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Becoming Shades  – The Vault, London

Director: Laurane Marchive

Reviewer: Richard Maguire

If one were consigned to Hell, it may look like The Vault under the arches at Waterloo Station with its damp, peeling walls, and the constant rumble of trains overhead could be the sound of the furnace where one’s soul would burn indefinitely.  Becoming Shades, a dark, sexy circus based on Persephone’s descent into the Underworld, could not be in a better venue.

Becoming Shades is one of the main shows at this year’s Vault Festival, an event now rivalling the Edinburgh Fringe and the Brighton Fringe. Extended this year to eight weeks, the Vault Festival will present over 300 shows in the cavernous space under the railway station replete with its own bars and Bedouin-inspired chill-out zones.

Deep in the Vault is the one of the biggest performance spaces, The Forge, and as we enter we’re given a black facemask to put on once the show begins. The audience gamely comply and when the lights fall and the Furies – the Greek goddesses of vengeance- come to collect us, we are masked up and ready. The Furies, with jackal heads as hats and with their dog collars lighting our way through this promenade performance, cajole and shepherd us into the right positions. To view the performances we can either stand or sit on the floor – though the floor is punishingly hard, but leaning against the walls you can feel the damp pushing through your clothes.

Although the early pieces involve contemporary dance and some impressive pole dancing by Persephone (Rebecca Rennison) describing her journey into the Underworld, most (and the best of) of Becoming Shades centres on aerial performances. In this show created by Chivaree Circus all of the performers are women, even Hades, Persephone’s future husband, changes gender here.  These occasionally heart-stopping displays are lit darkly and eerily, especially in the second part, which seems to jack up the thrills and the danger.

As time is needed for the performers to prepare for their next trick, there is, necessarily, some filler. These comedy interludes –complete with some awkward audience participation – are unfortunately not that funny, and they undermine the darkness and menace that the company have otherwise managed to create. Thankfully, they do not last that long and we can return to the stunning aerial displays.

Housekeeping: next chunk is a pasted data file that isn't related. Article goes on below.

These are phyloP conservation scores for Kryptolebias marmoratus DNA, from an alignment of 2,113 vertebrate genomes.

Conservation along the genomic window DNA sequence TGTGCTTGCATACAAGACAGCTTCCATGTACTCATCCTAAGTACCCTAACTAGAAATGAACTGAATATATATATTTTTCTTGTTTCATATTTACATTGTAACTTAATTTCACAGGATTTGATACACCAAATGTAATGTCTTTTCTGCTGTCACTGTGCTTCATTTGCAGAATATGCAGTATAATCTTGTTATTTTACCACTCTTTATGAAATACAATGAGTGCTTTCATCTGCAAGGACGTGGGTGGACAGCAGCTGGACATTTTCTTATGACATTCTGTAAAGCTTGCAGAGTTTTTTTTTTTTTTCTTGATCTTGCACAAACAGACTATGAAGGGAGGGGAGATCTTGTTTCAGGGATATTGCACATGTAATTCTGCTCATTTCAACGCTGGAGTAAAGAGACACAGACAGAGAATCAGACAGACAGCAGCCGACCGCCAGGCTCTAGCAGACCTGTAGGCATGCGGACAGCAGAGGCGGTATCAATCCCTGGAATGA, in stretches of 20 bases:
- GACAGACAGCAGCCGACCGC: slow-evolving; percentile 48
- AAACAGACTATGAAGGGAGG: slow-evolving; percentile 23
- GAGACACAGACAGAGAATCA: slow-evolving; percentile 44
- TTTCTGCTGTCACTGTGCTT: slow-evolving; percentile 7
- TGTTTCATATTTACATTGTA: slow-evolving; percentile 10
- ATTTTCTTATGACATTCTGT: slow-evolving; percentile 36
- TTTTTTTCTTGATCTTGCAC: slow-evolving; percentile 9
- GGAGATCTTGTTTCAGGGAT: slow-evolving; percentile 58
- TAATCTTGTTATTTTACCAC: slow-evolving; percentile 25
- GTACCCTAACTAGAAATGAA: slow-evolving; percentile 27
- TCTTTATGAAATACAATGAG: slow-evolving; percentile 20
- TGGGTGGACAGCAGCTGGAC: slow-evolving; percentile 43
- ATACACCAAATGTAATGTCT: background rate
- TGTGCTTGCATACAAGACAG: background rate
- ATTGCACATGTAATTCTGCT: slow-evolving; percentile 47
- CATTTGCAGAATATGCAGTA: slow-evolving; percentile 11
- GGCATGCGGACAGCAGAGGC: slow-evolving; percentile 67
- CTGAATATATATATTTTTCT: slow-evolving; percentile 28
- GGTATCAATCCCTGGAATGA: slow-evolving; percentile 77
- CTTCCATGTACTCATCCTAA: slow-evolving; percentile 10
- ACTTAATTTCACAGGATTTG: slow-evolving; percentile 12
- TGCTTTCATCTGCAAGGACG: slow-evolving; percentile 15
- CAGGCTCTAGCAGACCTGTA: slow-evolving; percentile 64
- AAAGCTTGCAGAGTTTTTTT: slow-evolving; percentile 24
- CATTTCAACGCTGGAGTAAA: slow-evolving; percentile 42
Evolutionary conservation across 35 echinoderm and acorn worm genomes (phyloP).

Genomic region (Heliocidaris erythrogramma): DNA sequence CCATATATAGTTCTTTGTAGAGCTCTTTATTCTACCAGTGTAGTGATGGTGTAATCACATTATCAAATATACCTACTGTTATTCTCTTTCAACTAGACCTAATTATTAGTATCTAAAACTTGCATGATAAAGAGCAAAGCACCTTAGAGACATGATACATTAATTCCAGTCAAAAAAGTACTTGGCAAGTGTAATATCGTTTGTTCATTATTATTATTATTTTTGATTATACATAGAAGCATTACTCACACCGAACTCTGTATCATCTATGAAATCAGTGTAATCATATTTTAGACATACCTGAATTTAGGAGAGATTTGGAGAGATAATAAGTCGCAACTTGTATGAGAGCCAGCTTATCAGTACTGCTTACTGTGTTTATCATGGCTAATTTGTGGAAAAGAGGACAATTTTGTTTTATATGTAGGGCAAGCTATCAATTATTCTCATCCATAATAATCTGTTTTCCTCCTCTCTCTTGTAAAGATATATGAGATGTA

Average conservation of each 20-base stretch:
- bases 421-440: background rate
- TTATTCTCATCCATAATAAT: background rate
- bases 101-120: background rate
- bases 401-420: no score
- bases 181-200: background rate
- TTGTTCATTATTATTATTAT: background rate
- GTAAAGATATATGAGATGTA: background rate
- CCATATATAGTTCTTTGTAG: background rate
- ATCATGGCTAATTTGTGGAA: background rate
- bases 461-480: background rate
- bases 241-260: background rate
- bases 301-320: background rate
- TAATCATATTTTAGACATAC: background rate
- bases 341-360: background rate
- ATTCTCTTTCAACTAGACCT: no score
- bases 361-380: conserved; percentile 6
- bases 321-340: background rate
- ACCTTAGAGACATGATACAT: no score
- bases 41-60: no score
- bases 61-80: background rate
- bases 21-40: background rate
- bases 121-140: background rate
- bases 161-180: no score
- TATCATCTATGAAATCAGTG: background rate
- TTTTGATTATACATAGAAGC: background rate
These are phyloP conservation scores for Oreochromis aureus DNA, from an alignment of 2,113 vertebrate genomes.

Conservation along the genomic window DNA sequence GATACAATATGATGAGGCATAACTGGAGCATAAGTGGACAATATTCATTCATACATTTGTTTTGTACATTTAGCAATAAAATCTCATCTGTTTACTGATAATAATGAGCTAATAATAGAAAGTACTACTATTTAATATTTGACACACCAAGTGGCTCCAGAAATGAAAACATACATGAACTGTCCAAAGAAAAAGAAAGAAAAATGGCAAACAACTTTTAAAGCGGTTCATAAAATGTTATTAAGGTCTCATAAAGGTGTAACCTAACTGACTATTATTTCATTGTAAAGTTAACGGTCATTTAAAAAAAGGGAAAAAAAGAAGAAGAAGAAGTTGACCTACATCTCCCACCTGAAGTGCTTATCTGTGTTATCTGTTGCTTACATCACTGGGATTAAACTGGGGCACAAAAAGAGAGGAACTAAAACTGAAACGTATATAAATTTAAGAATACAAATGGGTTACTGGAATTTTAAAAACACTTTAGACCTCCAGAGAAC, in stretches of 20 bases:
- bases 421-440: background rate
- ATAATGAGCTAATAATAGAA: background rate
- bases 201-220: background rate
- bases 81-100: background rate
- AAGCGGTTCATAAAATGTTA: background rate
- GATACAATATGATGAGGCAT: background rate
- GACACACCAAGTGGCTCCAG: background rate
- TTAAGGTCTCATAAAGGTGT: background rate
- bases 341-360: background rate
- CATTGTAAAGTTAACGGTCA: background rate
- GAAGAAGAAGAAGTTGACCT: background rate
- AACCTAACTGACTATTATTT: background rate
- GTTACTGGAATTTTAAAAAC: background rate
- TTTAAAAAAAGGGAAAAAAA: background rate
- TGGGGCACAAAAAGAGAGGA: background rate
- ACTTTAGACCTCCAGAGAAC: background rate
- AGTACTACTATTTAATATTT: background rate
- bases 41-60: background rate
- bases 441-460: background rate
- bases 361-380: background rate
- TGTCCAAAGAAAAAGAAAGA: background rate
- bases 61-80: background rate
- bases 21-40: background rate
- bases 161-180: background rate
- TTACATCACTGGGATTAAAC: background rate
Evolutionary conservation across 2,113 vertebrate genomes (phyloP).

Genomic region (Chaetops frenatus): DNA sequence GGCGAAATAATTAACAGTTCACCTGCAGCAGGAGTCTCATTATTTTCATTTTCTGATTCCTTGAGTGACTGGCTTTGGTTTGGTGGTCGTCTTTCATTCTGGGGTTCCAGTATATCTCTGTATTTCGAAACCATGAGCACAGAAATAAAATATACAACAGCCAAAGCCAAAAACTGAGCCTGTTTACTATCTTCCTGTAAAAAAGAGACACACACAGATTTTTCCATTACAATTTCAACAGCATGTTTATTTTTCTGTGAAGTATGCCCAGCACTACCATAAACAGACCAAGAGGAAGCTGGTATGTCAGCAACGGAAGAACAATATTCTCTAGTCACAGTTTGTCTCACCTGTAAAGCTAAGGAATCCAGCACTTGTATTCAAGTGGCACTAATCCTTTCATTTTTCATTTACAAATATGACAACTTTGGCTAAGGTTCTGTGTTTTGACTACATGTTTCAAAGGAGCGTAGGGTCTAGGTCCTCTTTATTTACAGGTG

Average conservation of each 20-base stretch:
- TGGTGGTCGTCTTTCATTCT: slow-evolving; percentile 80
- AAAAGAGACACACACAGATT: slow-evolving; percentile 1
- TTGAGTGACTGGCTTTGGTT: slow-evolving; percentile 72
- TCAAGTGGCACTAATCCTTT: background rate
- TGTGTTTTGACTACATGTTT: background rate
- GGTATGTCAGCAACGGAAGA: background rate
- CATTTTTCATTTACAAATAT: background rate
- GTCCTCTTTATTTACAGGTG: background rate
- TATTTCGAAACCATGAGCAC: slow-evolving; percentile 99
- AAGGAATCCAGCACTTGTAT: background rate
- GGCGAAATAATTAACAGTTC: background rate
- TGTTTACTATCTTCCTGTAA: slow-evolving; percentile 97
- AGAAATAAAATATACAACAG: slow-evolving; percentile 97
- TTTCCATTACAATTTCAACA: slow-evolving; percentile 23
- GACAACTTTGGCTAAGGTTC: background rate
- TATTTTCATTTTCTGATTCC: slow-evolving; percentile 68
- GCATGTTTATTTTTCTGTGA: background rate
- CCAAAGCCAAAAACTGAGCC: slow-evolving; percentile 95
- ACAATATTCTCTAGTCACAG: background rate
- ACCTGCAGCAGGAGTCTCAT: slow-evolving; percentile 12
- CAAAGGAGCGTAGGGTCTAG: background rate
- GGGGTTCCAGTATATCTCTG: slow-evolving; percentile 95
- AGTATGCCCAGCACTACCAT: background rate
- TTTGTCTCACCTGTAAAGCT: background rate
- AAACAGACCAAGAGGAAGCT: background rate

Perhaps even better than the acrobatics, is the original music played live by musicians Sam West and Becks Johnstone. Indeed, the duo’s bluesy electronica, reminiscent of Anthony and the Johnsons, or The Soulsavers is so good, that sometimes your eyes move from the spinning performers above to the small stage of the musicians. But the music complements the performances perfectly, especially one song, ‘You and I’, played at the end of the first half as two acrobats combine, twisting and falling from the aerial ropes. Both of the musicians’ voices add an operatic or folkloric drama to the already dramatic events happening around us.

The seven performers, and the two musicians do a good job in filling the entire space of the Forge, and the lighting designed by Jessica Hung Han Yun ensures that the shadows are as spectacular as the acrobatics and fire eating. We may not quite become shades in this show, as after 90 minutes our trip to the Underworld is over, and we return, not quite ready, to the land of the living. But Becoming Shades is a Hell that you’d want to revisit.

Runs until 18 March 2018  | Image: Maximilian Webster

Director: Laurane Marchive Reviewer: Richard Maguire If one were consigned to Hell, it may look like The Vault under the arches at Waterloo Station with its damp, peeling walls, and the constant rumble of trains overhead could be the sound of the furnace where one’s soul would burn indefinitely.  Becoming Shades, a dark, sexy circus based on Persephone’s descent into the Underworld, could not be in a better venue. Becoming Shades is one of the main shows at this year’s Vault Festival, an event now rivalling the Edinburgh Fringe and the Brighton Fringe. Extended this year to eight weeks, the…

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